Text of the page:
Sergio Chiraz’s decision to move from Montreal to Toronto to study Video Game Design & Development was about more than higher education – it was a pursuit for his own enlightenment.
“My experience allowed me to develop a keen appreciation for the art and business of the video game industry, evolving my creative fascination to realization,” said the 25-year-old Toronto Film School graduate, who was recently named valedictorian of his class.
“Since my graduation, I continue to live a life of perpetual learning and routinely interact with veterans of the industry.”
As program valedictorian, Chiraz has this message to pass along to his fellow graduates: “Well done everyone. There were quite the few hurdles, but we still made the best out of it. I look forward seeing your names in the credits.”
Chiraz recently sat down to reflect on hus time at Toronto Film School, his passion for video game development, and his plans for the future. Here’s what he had to say:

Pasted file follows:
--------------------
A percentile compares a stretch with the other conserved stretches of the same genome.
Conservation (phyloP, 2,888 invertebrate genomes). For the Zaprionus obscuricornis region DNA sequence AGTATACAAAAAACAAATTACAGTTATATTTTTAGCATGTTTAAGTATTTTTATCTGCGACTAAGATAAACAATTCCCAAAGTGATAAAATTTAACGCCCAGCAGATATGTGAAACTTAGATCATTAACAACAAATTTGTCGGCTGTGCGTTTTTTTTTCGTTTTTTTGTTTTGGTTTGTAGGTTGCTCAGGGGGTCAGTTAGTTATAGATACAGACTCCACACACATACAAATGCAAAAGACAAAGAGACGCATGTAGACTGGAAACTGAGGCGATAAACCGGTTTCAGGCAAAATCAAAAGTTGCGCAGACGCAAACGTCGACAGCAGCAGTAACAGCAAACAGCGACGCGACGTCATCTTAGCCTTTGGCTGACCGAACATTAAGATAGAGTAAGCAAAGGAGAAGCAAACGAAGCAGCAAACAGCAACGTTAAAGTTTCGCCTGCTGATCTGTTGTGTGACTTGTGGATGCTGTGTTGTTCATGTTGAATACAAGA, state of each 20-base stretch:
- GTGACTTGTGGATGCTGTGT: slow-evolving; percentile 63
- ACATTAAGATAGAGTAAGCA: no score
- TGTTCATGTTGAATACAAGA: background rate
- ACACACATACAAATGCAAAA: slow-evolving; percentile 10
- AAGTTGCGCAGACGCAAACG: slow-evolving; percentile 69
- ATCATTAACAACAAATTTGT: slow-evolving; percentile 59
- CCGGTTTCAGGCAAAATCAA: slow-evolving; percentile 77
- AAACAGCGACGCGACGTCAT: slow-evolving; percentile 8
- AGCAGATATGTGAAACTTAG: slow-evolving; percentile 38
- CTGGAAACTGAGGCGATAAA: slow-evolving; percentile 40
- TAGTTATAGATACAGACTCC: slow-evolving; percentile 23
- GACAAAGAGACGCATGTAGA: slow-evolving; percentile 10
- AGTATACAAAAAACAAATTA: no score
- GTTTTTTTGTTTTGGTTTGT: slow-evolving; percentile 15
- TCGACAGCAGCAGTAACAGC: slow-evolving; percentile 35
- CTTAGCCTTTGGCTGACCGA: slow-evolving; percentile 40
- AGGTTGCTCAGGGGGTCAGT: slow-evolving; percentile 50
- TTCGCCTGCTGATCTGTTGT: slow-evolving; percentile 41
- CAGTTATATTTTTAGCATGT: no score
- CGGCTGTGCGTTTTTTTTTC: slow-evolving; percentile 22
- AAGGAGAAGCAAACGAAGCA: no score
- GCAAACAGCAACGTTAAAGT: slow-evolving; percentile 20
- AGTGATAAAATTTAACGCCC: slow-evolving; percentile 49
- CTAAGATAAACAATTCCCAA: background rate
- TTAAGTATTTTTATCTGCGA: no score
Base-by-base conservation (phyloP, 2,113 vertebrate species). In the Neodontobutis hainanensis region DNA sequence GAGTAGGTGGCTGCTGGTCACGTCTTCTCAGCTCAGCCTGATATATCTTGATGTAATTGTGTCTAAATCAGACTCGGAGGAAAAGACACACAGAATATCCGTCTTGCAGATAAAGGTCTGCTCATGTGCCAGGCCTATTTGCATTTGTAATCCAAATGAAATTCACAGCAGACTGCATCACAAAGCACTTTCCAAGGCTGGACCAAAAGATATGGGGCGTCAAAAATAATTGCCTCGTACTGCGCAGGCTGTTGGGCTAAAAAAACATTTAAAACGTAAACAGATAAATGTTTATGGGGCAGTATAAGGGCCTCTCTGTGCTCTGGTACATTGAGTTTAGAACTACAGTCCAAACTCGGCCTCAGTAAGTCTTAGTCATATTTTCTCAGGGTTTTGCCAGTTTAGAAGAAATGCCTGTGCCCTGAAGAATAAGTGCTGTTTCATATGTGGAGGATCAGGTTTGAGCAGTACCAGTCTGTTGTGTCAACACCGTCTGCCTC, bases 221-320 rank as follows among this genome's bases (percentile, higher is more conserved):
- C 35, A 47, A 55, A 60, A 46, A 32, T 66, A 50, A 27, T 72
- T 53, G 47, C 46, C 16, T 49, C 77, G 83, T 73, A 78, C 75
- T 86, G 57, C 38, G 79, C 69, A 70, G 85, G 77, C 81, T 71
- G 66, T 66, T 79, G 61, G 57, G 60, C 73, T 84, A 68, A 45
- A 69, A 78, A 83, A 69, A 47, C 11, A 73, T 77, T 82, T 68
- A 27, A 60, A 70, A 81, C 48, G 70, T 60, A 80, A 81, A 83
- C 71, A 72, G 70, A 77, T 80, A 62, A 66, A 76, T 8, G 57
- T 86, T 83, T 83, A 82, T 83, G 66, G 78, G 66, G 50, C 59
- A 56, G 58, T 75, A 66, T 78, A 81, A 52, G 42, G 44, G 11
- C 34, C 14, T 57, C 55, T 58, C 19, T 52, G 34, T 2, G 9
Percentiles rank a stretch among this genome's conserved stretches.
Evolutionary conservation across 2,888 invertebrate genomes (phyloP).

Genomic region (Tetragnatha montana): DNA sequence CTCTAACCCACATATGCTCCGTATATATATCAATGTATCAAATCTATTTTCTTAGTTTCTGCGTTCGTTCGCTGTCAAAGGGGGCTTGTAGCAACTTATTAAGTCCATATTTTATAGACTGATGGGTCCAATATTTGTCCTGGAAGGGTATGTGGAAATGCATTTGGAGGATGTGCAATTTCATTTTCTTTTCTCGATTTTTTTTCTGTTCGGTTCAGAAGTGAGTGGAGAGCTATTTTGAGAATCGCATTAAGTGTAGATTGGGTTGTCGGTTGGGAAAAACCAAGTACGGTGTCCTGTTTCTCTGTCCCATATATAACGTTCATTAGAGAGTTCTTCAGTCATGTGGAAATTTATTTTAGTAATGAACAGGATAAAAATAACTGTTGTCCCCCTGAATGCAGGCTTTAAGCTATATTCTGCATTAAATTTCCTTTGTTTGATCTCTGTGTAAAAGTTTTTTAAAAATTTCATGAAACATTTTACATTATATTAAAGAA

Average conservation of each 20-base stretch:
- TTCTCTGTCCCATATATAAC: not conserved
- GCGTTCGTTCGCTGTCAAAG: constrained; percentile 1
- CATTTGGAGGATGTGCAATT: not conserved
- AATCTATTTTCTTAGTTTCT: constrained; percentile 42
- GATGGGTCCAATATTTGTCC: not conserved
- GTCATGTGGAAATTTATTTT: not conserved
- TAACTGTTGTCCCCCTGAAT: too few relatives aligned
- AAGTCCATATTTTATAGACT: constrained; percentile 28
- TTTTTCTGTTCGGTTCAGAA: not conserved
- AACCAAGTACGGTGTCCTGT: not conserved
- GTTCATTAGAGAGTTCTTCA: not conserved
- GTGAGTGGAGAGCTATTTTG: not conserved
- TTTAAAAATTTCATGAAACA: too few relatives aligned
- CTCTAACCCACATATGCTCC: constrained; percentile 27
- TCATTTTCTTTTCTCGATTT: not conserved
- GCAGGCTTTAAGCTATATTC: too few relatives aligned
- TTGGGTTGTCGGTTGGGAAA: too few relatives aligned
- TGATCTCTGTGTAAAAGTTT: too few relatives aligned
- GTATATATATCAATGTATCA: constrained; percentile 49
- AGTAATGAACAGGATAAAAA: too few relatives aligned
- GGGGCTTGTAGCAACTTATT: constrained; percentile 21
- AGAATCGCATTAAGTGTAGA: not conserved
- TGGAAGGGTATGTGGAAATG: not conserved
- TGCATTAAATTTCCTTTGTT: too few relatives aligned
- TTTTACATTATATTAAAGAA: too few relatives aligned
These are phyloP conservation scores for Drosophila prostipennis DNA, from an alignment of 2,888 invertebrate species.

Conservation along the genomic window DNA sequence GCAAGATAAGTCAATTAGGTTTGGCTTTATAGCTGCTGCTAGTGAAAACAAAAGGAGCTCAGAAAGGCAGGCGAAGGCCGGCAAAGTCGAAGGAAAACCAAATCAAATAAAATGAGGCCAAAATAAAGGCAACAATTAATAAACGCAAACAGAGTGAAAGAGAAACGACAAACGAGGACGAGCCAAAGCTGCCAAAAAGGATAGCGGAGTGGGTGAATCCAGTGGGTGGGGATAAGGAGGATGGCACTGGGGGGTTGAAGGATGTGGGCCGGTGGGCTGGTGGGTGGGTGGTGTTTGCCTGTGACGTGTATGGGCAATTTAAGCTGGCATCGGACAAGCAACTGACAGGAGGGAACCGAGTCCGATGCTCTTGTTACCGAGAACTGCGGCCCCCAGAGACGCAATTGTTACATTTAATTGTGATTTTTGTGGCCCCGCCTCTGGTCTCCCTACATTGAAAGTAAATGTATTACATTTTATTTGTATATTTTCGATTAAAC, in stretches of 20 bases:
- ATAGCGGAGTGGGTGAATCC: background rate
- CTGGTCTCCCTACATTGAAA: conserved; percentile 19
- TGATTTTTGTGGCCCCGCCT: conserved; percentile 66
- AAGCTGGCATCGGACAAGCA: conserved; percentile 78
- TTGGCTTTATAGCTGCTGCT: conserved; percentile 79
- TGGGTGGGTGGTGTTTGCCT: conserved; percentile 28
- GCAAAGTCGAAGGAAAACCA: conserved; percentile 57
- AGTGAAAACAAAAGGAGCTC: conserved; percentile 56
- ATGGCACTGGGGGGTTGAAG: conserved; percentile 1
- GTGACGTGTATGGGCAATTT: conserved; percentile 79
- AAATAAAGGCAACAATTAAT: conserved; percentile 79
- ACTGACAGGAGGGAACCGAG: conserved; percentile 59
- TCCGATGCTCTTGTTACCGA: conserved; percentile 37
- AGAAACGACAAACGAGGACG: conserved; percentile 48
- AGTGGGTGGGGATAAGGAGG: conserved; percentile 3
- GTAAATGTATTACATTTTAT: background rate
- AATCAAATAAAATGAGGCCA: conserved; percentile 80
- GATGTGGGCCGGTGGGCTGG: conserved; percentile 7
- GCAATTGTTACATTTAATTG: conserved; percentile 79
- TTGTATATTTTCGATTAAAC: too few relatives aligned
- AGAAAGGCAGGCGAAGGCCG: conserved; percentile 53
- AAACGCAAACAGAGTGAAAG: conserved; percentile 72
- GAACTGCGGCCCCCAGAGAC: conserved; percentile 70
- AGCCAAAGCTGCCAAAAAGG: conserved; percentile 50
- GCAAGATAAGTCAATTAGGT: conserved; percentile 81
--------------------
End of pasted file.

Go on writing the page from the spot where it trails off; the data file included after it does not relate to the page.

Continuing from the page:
What brought you to Toronto Film School? Where were you in life when you decided to continue your studies with us?
At that point I was looking around for potential places for schooling (for the same subject). What I liked about TFS was that it wasn’t hard to get in – especially with a background in programming, there were no arbitrary restrictions or additional two to four semesters to get into a program.
What made you decide to pursue your passion for Video Game Design & Development?
Odd to say, but it boiled down to someone telling me to ‘give a try’ and, well, here we are.
What is the most important thing you’re taking away from your studies at TFS?
In actuality, there are quite a few things that were taken. I’d say planning, creativity and improvising are the hallmark of any given project. Especially patience since things will rarely go as planned and your work may never be used. The capstone is a great culmination of these aspects.
What are your plans after graduation both immediate and long term?
Current plans are to get settled back in Montreal (so far, so good) and then continue to enhance my knowledge and experience in graphics programming, which is the programming branch I wish to pursue a career in.
If you offered one piece of advice to an incoming student, what would that be?
Best advice I could provide is the following: Forget the notion that playing games is the equivalent making them. Once you get that out of your head, things will be much clearer and easier. Be creative. Just because something is taught, it doesn’t make it law. Lastly, and most importantly, be patient.